Director: Werner Herzog
Volcanoes are perfect for Werner Herzog. There’s a reason he keeps coming back to them, from La Soufriere to Encounters at the End of the World. They are violent representatives of the Earth’s complete indifference to those who walk its surface – as Herzog calls them, “crawling roaches, retarded reptiles, and vapid humans.” Most of this grand sphere is magma, and life ekes by on a thin crust floating on its surface, occasionally disrupted when the magma breaks out. Finally, Herzog has made a documentary entirely about volcanoes. Into the Inferno is a world tour of how humans confront geology’s most ruthless caprices.
From the rim of Mt. Paektu on the North Korea / China border, whose millennia-long role in Korean mythology has been coopted by North Korea’s regime, to the Afar Depression in Africa, where archaeologists have dug up the oldest known hominid fossils, Herzog and volcanologist Clive Oppenheimer examine how people live in the shadow of ash clouds. This film is part volcanology lesson, part anthropological survey, part philosophical meditation. There is no single story; just a series of vignettes, each based around a particularly active, dangerous, or notable volcano.
The open narrative paradoxically gives Herzog freedom to be more creatively engaged than in any doc of his since Encounters (portions of which he appropriates here). One segment might be a lyrical series of shots of pyroclastic flows, the next an extended observance of the minutiae of fossil excavation. It turns out that a terrific variety of experience can be tied to volcanoes, and Herzog introduces the audience to everything from an Indonesian religious ceremony to North Korean propaganda games to a Vanuatu cargo cult.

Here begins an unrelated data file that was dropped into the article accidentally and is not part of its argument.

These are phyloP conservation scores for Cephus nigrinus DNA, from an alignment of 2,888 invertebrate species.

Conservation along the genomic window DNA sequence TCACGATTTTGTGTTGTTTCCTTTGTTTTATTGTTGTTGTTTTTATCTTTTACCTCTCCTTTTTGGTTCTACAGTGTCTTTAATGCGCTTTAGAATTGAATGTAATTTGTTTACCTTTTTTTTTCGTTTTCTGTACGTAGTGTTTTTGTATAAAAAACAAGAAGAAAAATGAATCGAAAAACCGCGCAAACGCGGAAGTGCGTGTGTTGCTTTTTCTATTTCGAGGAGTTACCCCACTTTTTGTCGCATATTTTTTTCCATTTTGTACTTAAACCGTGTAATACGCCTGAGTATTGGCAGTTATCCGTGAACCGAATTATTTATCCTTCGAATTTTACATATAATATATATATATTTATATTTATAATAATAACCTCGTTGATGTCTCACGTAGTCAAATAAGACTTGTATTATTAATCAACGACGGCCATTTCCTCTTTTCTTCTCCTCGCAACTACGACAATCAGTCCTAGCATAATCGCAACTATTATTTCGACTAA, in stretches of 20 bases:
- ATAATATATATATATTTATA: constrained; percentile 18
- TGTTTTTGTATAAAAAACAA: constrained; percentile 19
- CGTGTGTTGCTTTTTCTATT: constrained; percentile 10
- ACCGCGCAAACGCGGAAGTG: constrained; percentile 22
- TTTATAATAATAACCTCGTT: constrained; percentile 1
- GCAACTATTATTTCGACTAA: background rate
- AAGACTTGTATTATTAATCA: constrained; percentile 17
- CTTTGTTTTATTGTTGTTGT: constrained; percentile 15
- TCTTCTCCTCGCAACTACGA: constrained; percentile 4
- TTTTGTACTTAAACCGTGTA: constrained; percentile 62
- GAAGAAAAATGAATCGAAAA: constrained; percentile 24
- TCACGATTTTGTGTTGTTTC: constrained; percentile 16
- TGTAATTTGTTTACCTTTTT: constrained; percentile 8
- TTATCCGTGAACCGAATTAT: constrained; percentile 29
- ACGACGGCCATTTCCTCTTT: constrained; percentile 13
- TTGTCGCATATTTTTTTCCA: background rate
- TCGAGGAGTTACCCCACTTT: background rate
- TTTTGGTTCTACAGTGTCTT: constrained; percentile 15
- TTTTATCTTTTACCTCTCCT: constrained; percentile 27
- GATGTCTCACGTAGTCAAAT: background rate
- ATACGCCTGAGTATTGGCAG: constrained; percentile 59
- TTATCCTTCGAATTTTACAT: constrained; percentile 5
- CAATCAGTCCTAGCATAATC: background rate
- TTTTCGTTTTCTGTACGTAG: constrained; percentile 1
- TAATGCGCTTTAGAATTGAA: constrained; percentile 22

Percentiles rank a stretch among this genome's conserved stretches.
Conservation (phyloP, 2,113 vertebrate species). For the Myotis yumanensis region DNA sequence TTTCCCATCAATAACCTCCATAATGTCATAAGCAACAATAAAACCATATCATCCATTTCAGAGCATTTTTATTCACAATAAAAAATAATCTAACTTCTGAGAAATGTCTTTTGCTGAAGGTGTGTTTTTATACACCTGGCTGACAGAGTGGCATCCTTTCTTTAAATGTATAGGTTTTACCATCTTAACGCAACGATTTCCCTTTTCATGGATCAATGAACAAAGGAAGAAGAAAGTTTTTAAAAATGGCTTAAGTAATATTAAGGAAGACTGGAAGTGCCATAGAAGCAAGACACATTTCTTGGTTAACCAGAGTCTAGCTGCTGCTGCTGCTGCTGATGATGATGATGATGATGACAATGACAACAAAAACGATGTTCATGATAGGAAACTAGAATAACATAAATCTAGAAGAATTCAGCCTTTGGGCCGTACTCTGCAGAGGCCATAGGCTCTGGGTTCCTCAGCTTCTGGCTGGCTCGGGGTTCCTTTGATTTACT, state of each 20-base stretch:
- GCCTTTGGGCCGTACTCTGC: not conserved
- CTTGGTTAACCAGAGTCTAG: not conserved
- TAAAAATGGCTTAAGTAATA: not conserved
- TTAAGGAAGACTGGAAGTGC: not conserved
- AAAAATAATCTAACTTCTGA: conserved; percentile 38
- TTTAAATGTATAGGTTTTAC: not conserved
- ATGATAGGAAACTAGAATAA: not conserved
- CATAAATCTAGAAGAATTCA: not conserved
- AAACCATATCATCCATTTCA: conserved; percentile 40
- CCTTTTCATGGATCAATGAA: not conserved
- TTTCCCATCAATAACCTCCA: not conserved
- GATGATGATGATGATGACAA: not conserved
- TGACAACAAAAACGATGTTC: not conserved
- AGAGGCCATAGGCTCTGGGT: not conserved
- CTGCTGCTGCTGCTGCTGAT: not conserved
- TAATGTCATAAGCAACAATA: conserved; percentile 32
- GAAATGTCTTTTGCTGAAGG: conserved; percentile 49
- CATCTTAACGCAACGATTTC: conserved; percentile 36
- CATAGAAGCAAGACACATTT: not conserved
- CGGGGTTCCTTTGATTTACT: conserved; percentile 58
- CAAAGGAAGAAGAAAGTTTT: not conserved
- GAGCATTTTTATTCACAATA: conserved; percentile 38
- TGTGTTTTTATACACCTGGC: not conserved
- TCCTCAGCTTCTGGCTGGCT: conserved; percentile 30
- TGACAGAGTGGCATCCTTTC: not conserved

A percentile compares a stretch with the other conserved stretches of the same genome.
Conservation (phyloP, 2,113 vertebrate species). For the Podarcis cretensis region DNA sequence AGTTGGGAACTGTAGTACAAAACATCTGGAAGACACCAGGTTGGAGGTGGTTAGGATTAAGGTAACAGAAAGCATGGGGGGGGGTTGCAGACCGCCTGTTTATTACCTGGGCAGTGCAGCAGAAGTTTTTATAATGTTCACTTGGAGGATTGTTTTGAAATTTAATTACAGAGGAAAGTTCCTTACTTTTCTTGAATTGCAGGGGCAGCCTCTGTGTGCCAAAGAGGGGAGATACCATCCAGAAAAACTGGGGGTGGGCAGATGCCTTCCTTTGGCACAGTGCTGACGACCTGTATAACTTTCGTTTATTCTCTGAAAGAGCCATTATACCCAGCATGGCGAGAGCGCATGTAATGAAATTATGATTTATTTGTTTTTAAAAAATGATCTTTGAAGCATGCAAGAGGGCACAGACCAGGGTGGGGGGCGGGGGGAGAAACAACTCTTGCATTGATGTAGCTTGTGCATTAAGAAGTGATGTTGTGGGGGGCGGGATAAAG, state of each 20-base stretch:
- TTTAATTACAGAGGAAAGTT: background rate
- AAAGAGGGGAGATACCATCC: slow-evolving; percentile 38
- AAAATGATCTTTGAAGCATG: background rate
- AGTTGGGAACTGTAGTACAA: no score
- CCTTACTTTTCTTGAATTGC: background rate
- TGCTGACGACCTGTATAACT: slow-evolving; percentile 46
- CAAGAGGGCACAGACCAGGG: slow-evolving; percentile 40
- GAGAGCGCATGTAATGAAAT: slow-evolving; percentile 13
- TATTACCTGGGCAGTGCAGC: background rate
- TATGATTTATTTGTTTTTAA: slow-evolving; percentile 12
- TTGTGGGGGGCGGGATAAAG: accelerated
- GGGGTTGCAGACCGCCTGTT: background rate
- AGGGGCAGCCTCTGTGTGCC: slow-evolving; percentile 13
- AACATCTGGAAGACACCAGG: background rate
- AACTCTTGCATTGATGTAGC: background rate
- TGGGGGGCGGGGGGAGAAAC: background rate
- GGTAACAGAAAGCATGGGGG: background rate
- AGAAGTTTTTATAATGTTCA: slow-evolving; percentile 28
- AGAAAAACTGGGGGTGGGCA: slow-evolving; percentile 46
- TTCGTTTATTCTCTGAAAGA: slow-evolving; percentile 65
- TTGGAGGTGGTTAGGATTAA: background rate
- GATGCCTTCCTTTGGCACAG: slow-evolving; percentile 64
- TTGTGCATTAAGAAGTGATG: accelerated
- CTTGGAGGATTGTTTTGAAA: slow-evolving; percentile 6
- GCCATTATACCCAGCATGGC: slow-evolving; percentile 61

Herzog, aware of his reputation as a madman, insists on camera that he is rather “the only sane filmmaker,” and that he takes every precaution when filming around volcanoes (though very few people should have multiple anecdotes about how they escaped being killed in eruptions). His reverence is reflected in the film’s style, which frequently depicts the mountains with religious awe. Choirs sing praises on the soundtrack as lava flows and bursts in slow motion.
In contrast, the mundanity of human ritual is seen as insignificant. Even the logistically astounding mass movements of the North Korean ceremonies look like nothing but the coordinated efforts of so many colorful ants. Herzog is far more likely to be impressed by human eccentricity than grandiosity – like the enthusiasm of a particularly bubbly archaeologist, or the tenets of a cult which believes an American named John Frum will one day lead them to salvation, bringing chewing gum and refrigerators. But it’s all impermanent, ultimately. Into the Inferno is a memento mori aimed at the whole human race, and only Herzog could make one this non-pretentious, funny, curious, and respectful at the same time.
Into the Inferno is currently playing at the Toronto International Film Festival and hits Netflix on October 28.
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